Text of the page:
March Madness and Productivity (revisited)

Every year right around now, business-oriented news sources like to offer statistics on the loss of productivity related to March Madness, office pools, and other similar activities. I’ve blogged my thoughts on this before. But just when I was thinking about filling out a bracket this year, another related productivity article in the WSJ caught my attention.

Basically, ASU researchers have come up with software that discourages workers from spending time online at work doing things that aren’t job related – or as they style it,”cyberloafing”. According to the article, the software works when added to a company’s network by dividing “the Internet into sites that employees can always, sometimes, or never visit, and uses on-screen warnings to give employees reminders when they are visiting sites that may not be work-related.” The software also tracks the total minutes spent on a website in the day and blocks access after 90 total minutes that can only be overridden with supervisor approval.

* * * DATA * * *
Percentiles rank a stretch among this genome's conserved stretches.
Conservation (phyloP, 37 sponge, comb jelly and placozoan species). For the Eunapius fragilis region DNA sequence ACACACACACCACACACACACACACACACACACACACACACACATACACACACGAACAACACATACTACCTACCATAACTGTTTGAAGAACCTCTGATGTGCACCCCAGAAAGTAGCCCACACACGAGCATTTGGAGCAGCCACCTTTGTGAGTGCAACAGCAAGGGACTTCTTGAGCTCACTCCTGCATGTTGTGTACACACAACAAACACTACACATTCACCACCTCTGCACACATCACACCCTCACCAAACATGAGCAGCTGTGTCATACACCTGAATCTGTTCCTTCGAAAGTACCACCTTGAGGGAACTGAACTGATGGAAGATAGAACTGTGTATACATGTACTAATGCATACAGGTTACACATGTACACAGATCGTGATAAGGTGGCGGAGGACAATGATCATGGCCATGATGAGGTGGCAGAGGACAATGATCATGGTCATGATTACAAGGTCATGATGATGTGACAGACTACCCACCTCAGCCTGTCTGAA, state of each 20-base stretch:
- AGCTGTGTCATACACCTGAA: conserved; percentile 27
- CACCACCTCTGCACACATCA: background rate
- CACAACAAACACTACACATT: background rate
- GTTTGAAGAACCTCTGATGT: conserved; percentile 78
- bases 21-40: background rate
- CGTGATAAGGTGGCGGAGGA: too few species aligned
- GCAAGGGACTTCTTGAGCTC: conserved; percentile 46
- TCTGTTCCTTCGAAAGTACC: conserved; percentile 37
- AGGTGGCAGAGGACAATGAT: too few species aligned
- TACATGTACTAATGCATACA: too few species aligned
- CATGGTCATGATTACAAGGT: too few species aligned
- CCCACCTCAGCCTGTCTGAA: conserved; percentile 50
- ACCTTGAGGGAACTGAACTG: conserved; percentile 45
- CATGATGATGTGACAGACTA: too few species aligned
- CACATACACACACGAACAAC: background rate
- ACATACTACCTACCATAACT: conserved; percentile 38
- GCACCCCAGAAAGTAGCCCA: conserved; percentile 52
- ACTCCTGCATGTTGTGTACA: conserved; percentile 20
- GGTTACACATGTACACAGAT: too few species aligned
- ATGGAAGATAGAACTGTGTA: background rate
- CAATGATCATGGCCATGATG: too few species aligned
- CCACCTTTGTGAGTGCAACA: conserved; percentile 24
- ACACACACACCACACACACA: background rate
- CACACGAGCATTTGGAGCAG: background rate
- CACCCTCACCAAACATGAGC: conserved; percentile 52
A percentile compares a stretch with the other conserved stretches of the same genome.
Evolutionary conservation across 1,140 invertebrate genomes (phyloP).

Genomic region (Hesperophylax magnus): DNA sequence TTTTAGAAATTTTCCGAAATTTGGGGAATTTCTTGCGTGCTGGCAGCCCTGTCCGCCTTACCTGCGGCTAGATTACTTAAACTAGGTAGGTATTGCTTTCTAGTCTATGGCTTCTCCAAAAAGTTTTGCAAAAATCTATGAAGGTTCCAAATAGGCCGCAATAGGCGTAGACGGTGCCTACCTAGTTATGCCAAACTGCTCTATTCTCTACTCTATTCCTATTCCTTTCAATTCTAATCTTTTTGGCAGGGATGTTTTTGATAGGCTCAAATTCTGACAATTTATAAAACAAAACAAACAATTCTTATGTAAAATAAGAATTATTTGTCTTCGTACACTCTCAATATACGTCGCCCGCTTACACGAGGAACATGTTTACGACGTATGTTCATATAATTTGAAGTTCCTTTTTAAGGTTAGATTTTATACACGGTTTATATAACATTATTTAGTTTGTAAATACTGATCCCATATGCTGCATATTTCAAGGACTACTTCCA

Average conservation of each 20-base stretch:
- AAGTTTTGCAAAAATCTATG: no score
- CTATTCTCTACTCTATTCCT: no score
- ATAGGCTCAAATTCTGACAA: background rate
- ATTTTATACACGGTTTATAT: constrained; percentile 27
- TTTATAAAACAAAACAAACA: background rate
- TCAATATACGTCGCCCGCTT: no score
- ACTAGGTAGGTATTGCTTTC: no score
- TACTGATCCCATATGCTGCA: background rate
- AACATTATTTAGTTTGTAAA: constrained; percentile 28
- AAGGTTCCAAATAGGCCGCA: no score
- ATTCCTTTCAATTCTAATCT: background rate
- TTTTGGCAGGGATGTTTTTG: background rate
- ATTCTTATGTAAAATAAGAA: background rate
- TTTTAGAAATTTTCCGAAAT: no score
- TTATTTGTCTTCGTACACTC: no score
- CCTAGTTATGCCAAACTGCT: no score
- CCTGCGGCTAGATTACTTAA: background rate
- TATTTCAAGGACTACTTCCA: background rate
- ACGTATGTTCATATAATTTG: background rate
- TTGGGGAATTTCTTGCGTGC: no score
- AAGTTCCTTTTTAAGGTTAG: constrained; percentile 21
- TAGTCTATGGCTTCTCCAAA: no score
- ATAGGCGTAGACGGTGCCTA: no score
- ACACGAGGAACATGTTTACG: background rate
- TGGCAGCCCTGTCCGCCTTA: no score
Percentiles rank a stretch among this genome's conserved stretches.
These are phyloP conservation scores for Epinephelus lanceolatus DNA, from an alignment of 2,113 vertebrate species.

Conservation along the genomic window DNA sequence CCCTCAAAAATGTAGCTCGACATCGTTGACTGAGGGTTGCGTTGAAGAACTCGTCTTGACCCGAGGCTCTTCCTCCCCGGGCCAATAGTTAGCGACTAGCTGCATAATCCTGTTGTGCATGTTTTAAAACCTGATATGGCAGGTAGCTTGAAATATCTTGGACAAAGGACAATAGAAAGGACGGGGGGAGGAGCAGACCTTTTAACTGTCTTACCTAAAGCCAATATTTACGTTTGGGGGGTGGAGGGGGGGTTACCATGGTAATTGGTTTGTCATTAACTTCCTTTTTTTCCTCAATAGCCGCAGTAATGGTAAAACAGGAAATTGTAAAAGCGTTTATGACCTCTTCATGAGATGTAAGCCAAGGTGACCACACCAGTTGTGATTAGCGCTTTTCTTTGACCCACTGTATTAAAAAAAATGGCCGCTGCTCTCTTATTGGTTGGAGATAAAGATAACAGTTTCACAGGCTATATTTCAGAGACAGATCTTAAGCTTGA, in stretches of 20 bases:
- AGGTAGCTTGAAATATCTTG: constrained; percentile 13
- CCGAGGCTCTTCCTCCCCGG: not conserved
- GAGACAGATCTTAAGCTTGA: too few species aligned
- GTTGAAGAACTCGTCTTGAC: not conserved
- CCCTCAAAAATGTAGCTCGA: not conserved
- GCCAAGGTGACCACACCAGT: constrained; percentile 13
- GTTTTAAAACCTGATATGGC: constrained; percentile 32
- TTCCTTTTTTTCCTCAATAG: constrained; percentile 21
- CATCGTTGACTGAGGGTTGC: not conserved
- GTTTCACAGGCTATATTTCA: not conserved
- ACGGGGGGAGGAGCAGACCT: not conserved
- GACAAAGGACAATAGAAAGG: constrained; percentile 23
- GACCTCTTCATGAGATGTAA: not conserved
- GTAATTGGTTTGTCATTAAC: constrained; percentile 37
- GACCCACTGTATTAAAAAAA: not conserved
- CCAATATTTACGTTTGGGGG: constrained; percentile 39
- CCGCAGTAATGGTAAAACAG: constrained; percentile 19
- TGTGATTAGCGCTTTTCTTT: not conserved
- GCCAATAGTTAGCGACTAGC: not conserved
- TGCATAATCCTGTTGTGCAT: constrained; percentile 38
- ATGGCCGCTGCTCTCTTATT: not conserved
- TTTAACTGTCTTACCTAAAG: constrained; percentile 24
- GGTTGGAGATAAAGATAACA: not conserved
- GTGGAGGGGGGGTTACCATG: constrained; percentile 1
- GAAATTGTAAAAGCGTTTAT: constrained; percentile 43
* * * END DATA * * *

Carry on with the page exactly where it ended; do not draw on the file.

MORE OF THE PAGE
While I suppose that this is an effective way for dealing with sites that should just probably never be visited at work, and is also a fine way to allow a “reasonable” amount of time on social media sites that are often necessary or beneficial for a job, I’m usually leery of any method that addresses workplace productivity from the prohibition/controlling side of the equation. It’s also a slippery slope of trying to automate effective management and supervision.

I’m a bigger fan of initiatives that create more employee engagement or set clear expectations for productivity with fewer restrictions on how and when it gets done. Frankly, hours worked (or the amount of time spent on work during a work day) is not the goal of any important job I can think of – instead it’s quality and quantity of output that is most important. So a person that cyberloafs more and delivers quality work on time is more valuable than a person that doesn’t cyberloaf at all but disappoints in terms of results. And for anyone who thinks that without time spent cyberloafing a good employee will deliver more quality work, that’s not necessarily true.

In a nutshell, my advice to managers and leaders is to concentrate on engagement and/or making clear expectations about performance without resorting to trying to control the minute-by-minute or even hour by hour behavior of your people. You will experience higher morale and have a better grasp on the abilities and shortcoming of your people, which can be leveraged accordingly.